The report said that the Chinese carrier was carrying out this operation while four US Navy aircraft carriers -- the USS Theodore Roosevelt, the USS Ronald Reagan, the USS Carl Vinson and the USS Nimitz -- have reported cases of coronavirus, crimping their operations.

The Roosevelt, now docked in Guam, has been hit the hardest by the virus, with 585 cases among its crew of more than 4,000 people. Almost all of them have been moved ashore on the island and work is going on to disinfect the ship, delaying its ability to deploy.

The PLA Navy has no such issues, Chinese military experts told the Global Times.

"Through the voyage, the Liaoning showed that the Chinese People’s Liberation Army (PLA) has done a great job in the epidemic prevention and control work and COVID-19 epidemic has not had an impact on its deployment and operations," the story says, citing Xu Guangyu, a senior adviser to the China Arms Control and Disarmament Association.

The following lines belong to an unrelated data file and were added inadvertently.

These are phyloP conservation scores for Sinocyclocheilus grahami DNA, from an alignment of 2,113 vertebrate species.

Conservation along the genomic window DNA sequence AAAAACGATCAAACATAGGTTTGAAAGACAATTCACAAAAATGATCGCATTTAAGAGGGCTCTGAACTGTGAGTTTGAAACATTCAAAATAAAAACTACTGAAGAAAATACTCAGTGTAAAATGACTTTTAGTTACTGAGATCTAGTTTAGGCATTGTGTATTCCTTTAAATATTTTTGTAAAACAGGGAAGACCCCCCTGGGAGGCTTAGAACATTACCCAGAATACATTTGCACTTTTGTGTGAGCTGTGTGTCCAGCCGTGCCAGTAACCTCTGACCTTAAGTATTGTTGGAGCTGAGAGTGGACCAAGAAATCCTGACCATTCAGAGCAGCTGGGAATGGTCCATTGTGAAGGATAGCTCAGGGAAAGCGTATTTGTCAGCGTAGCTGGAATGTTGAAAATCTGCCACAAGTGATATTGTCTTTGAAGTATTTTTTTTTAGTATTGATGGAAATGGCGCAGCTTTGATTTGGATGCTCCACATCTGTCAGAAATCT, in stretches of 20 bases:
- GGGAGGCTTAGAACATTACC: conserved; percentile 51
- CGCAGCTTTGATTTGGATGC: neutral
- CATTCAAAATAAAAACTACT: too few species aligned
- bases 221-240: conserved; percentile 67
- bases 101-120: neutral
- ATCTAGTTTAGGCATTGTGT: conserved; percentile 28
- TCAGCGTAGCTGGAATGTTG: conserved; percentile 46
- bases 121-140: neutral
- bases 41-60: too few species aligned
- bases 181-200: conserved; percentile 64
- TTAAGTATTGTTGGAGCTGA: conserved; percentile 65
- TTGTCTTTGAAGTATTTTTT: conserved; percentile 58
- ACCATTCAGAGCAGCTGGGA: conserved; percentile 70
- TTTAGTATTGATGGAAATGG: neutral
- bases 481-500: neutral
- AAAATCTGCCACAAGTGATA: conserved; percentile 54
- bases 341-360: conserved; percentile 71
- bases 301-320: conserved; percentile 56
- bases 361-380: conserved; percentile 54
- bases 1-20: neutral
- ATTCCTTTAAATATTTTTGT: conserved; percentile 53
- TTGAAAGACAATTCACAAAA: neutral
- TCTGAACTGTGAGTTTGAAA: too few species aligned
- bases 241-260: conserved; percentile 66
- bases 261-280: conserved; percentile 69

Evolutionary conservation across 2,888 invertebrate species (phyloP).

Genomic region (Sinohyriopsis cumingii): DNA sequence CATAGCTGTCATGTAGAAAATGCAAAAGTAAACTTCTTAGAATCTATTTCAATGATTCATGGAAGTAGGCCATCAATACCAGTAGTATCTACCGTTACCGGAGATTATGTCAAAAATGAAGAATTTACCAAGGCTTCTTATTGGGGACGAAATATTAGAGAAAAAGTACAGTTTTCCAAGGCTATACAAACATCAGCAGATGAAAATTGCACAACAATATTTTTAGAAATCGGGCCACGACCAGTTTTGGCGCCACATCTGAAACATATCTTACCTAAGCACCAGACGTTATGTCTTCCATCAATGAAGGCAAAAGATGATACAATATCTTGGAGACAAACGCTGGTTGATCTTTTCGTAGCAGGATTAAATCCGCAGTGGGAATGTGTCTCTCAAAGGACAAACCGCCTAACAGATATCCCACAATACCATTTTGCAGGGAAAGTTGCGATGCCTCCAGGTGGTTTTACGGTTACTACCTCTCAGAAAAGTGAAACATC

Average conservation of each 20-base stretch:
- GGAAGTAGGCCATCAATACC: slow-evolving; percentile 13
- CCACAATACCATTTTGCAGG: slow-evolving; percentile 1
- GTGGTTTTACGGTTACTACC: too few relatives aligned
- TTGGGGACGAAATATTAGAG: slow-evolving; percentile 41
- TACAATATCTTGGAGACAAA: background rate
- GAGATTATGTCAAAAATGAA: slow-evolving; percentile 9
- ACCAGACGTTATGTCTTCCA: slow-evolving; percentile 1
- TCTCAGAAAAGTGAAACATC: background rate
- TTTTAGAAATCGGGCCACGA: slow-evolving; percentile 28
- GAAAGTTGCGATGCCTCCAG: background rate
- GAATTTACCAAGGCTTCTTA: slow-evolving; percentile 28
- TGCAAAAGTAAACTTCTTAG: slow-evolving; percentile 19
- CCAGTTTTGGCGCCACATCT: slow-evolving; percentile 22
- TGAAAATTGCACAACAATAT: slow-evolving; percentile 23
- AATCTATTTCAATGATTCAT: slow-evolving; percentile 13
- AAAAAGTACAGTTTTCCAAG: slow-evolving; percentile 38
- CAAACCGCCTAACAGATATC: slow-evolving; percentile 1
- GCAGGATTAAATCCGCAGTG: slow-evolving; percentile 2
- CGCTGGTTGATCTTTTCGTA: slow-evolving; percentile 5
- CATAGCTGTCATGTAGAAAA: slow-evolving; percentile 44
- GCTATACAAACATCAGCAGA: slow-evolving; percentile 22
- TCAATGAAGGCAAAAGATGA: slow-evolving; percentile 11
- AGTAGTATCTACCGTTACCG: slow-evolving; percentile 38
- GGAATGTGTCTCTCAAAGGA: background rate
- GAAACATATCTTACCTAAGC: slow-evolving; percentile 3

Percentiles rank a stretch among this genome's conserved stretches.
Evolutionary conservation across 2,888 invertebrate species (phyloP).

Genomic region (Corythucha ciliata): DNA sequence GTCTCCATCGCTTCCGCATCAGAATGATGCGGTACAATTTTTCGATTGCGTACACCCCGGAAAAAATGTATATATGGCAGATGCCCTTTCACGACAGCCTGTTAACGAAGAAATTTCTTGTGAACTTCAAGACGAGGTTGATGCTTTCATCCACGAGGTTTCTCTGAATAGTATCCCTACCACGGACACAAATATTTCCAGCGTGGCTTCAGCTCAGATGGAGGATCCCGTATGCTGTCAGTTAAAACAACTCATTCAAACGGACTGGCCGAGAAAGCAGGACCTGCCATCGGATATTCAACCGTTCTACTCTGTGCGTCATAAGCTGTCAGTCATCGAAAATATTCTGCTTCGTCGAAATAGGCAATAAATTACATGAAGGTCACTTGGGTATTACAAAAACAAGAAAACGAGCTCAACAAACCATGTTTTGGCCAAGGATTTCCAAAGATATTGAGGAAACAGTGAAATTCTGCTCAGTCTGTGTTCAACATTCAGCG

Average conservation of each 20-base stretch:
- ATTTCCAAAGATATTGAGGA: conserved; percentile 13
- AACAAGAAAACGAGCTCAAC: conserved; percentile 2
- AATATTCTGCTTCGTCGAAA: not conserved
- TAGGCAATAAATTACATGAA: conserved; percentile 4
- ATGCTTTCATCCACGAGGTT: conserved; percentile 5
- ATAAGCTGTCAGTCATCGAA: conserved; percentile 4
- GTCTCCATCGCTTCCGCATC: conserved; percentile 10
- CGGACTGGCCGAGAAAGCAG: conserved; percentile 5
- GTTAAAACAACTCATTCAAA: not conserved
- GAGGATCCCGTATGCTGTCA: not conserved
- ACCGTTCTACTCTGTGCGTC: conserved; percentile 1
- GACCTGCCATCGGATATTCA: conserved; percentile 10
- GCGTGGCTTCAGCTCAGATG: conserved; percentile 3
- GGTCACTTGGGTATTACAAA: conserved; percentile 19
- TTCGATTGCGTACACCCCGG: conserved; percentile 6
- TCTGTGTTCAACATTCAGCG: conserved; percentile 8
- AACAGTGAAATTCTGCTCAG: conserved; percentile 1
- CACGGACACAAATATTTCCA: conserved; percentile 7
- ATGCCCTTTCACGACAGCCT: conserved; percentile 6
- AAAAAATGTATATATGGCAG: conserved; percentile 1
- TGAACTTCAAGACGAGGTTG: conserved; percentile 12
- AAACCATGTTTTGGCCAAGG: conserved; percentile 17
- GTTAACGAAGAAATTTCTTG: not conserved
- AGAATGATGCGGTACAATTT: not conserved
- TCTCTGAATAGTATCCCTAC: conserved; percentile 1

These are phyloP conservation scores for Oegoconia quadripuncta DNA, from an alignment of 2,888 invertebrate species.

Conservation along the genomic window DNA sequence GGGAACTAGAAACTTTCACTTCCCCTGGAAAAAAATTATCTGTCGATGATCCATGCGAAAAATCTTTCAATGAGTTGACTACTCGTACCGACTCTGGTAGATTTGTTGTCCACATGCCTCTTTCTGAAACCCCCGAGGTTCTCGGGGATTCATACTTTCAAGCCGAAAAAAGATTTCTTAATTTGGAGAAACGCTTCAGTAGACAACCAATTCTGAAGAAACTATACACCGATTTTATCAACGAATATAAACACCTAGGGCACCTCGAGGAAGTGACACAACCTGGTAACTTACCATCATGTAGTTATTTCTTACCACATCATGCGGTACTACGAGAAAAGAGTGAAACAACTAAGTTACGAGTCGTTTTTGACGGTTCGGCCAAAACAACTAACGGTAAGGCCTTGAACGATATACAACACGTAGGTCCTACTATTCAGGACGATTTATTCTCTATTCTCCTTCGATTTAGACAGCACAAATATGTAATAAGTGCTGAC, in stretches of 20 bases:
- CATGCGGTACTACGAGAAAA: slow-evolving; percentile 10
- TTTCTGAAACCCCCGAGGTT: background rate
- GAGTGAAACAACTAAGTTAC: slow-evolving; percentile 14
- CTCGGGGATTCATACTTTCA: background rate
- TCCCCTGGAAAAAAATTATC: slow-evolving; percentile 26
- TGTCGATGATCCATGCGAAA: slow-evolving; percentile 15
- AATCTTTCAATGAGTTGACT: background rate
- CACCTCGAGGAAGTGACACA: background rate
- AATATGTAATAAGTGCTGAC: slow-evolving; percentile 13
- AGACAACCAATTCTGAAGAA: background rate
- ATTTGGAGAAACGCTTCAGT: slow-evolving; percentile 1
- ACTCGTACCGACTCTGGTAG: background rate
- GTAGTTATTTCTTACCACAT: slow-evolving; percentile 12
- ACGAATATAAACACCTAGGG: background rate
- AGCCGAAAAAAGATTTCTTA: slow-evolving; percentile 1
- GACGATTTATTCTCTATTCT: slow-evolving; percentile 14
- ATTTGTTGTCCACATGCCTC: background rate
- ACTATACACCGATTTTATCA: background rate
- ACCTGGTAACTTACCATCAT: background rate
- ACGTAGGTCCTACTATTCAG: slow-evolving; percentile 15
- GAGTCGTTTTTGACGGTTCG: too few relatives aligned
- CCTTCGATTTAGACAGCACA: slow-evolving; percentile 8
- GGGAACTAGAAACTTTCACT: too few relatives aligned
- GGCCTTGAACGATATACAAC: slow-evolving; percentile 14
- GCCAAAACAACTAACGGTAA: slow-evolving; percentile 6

"It showed that the PLA can dispatch troops stationed anywhere at any time, with the troops always maintaining vigorous combat capabilities. The Chinese people can always count on them," Xu is quoted as saying.
1:30 a.m. ET, April 13, 2020

Japan reports 530 new coronavirus cases

From CNN’s Emiko Jozuka and Junko Ogura in Tokyo

People cross a street in Tokyo on April 8.
People cross a street in Tokyo on April 8. Charly Triballeau/AFP/Getty Images

Japan’s health ministry confirmed 530 new coronavirus cases and four deaths on Sunday.